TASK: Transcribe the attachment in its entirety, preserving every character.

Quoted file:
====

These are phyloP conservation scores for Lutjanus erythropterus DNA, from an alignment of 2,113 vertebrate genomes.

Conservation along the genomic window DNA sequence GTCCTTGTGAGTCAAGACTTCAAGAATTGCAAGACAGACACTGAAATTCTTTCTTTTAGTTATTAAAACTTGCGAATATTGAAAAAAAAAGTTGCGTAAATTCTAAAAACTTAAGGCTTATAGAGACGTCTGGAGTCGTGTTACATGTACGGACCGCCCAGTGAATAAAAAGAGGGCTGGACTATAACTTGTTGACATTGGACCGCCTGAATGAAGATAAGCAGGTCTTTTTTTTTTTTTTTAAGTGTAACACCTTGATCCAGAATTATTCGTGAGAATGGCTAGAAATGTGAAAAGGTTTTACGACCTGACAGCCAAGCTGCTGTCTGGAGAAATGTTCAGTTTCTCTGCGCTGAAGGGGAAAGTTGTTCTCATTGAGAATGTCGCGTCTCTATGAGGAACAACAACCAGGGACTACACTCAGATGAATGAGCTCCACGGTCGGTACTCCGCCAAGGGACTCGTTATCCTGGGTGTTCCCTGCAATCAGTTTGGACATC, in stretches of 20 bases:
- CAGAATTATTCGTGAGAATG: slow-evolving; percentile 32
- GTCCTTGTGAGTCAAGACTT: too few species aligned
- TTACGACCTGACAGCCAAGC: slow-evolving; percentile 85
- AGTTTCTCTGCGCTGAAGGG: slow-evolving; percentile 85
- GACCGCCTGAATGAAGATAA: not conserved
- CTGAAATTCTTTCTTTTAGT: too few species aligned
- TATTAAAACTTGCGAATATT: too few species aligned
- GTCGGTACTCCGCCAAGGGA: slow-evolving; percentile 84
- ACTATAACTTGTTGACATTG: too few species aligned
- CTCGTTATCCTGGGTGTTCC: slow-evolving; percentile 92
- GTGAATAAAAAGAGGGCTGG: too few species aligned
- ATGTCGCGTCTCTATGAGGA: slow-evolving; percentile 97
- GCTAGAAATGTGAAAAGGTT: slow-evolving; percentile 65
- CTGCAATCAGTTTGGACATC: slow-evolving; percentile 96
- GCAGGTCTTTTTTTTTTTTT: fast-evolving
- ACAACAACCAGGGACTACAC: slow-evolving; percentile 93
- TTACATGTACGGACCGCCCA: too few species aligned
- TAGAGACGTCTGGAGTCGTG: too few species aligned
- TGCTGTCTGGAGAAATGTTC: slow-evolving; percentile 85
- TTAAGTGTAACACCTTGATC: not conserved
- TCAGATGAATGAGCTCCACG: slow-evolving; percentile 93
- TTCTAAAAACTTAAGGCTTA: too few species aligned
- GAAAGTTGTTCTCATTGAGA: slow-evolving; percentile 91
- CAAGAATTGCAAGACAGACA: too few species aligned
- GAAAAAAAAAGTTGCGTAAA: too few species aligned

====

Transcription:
These are phyloP conservation scores for Lutjanus erythropterus DNA, from an alignment of 2,113 vertebrate genomes.

Conservation along the genomic window DNA sequence GTCCTTGTGAGTCAAGACTTCAAGAATTGCAAGACAGACACTGAAATTCTTTCTTTTAGTTATTAAAACTTGCGAATATTGAAAAAAAAAGTTGCGTAAATTCTAAAAACTTAAGGCTTATAGAGACGTCTGGAGTCGTGTTACATGTACGGACCGCCCAGTGAATAAAAAGAGGGCTGGACTATAACTTGTTGACATTGGACCGCCTGAATGAAGATAAGCAGGTCTTTTTTTTTTTTTTTAAGTGTAACACCTTGATCCAGAATTATTCGTGAGAATGGCTAGAAATGTGAAAAGGTTTTACGACCTGACAGCCAAGCTGCTGTCTGGAGAAATGTTCAGTTTCTCTGCGCTGAAGGGGAAAGTTGTTCTCATTGAGAATGTCGCGTCTCTATGAGGAACAACAACCAGGGACTACACTCAGATGAATGAGCTCCACGGTCGGTACTCCGCCAAGGGACTCGTTATCCTGGGTGTTCCCTGCAATCAGTTTGGACATC, in stretches of 20 bases:
- CAGAATTATTCGTGAGAATG: slow-evolving; percentile 32
- GTCCTTGTGAGTCAAGACTT: too few species aligned
- TTACGACCTGACAGCCAAGC: slow-evolving; percentile 85
- AGTTTCTCTGCGCTGAAGGG: slow-evolving; percentile 85
- GACCGCCTGAATGAAGATAA: not conserved
- CTGAAATTCTTTCTTTTAGT: too few species aligned
- TATTAAAACTTGCGAATATT: too few species aligned
- GTCGGTACTCCGCCAAGGGA: slow-evolving; percentile 84
- ACTATAACTTGTTGACATTG: too few species aligned
- CTCGTTATCCTGGGTGTTCC: slow-evolving; percentile 92
- GTGAATAAAAAGAGGGCTGG: too few species aligned
- ATGTCGCGTCTCTATGAGGA: slow-evolving; percentile 97
- GCTAGAAATGTGAAAAGGTT: slow-evolving; percentile 65
- CTGCAATCAGTTTGGACATC: slow-evolving; percentile 96
- GCAGGTCTTTTTTTTTTTTT: fast-evolving
- ACAACAACCAGGGACTACAC: slow-evolving; percentile 93
- TTACATGTACGGACCGCCCA: too few species aligned
- TAGAGACGTCTGGAGTCGTG: too few species aligned
- TGCTGTCTGGAGAAATGTTC: slow-evolving; percentile 85
- TTAAGTGTAACACCTTGATC: not conserved
- TCAGATGAATGAGCTCCACG: slow-evolving; percentile 93
- TTCTAAAAACTTAAGGCTTA: too few species aligned
- GAAAGTTGTTCTCATTGAGA: slow-evolving; percentile 91
- CAAGAATTGCAAGACAGACA: too few species aligned
- GAAAAAAAAAGTTGCGTAAA: too few species aligned